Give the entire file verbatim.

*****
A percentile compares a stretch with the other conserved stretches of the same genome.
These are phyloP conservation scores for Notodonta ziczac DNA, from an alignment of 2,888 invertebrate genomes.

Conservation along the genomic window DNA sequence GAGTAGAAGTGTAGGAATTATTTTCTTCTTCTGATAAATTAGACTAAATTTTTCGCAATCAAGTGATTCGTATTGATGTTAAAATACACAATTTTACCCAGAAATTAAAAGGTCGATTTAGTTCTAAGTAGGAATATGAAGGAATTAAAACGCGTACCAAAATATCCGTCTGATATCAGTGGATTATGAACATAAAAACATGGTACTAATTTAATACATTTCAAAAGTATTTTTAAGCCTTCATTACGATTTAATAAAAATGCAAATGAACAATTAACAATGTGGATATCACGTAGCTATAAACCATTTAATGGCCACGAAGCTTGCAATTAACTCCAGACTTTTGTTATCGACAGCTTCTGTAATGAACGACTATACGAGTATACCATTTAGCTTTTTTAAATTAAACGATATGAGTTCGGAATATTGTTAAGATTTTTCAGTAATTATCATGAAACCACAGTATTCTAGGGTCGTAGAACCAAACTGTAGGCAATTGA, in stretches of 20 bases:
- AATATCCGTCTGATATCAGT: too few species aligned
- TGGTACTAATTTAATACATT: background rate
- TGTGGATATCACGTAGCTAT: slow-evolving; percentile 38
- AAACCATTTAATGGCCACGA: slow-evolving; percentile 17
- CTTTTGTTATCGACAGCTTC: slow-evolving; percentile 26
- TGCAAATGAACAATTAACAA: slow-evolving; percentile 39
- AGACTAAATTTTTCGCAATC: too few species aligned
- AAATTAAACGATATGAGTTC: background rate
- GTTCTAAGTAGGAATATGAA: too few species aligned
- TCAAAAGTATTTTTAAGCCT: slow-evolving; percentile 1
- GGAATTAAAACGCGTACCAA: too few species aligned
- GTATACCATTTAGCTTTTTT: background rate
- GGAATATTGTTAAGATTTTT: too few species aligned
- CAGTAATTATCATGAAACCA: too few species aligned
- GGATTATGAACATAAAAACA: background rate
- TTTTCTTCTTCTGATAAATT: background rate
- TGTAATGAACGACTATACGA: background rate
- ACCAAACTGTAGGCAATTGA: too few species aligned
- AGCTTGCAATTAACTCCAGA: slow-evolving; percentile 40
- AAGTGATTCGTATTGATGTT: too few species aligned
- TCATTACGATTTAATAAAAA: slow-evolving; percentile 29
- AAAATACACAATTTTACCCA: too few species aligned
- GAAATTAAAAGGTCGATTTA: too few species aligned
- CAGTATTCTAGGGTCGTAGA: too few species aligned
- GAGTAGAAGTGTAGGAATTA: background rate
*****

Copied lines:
A percentile compares a stretch with the other conserved stretches of the same genome.
These are phyloP conservation scores for Notodonta ziczac DNA, from an alignment of 2,888 invertebrate genomes.

Conservation along the genomic window DNA sequence GAGTAGAAGTGTAGGAATTATTTTCTTCTTCTGATAAATTAGACTAAATTTTTCGCAATCAAGTGATTCGTATTGATGTTAAAATACACAATTTTACCCAGAAATTAAAAGGTCGATTTAGTTCTAAGTAGGAATATGAAGGAATTAAAACGCGTACCAAAATATCCGTCTGATATCAGTGGATTATGAACATAAAAACATGGTACTAATTTAATACATTTCAAAAGTATTTTTAAGCCTTCATTACGATTTAATAAAAATGCAAATGAACAATTAACAATGTGGATATCACGTAGCTATAAACCATTTAATGGCCACGAAGCTTGCAATTAACTCCAGACTTTTGTTATCGACAGCTTCTGTAATGAACGACTATACGAGTATACCATTTAGCTTTTTTAAATTAAACGATATGAGTTCGGAATATTGTTAAGATTTTTCAGTAATTATCATGAAACCACAGTATTCTAGGGTCGTAGAACCAAACTGTAGGCAATTGA, in stretches of 20 bases:
- AATATCCGTCTGATATCAGT: too few species aligned
- TGGTACTAATTTAATACATT: background rate
- TGTGGATATCACGTAGCTAT: slow-evolving; percentile 38
- AAACCATTTAATGGCCACGA: slow-evolving; percentile 17
- CTTTTGTTATCGACAGCTTC: slow-evolving; percentile 26
- TGCAAATGAACAATTAACAA: slow-evolving; percentile 39
- AGACTAAATTTTTCGCAATC: too few species aligned
- AAATTAAACGATATGAGTTC: background rate
- GTTCTAAGTAGGAATATGAA: too few species aligned
- TCAAAAGTATTTTTAAGCCT: slow-evolving; percentile 1
- GGAATTAAAACGCGTACCAA: too few species aligned
- GTATACCATTTAGCTTTTTT: background rate
- GGAATATTGTTAAGATTTTT: too few species aligned
- CAGTAATTATCATGAAACCA: too few species aligned
- GGATTATGAACATAAAAACA: background rate
- TTTTCTTCTTCTGATAAATT: background rate
- TGTAATGAACGACTATACGA: background rate
- ACCAAACTGTAGGCAATTGA: too few species aligned
- AGCTTGCAATTAACTCCAGA: slow-evolving; percentile 40
- AAGTGATTCGTATTGATGTT: too few species aligned
- TCATTACGATTTAATAAAAA: slow-evolving; percentile 29
- AAAATACACAATTTTACCCA: too few species aligned
- GAAATTAAAAGGTCGATTTA: too few species aligned
- CAGTATTCTAGGGTCGTAGA: too few species aligned
- GAGTAGAAGTGTAGGAATTA: background rate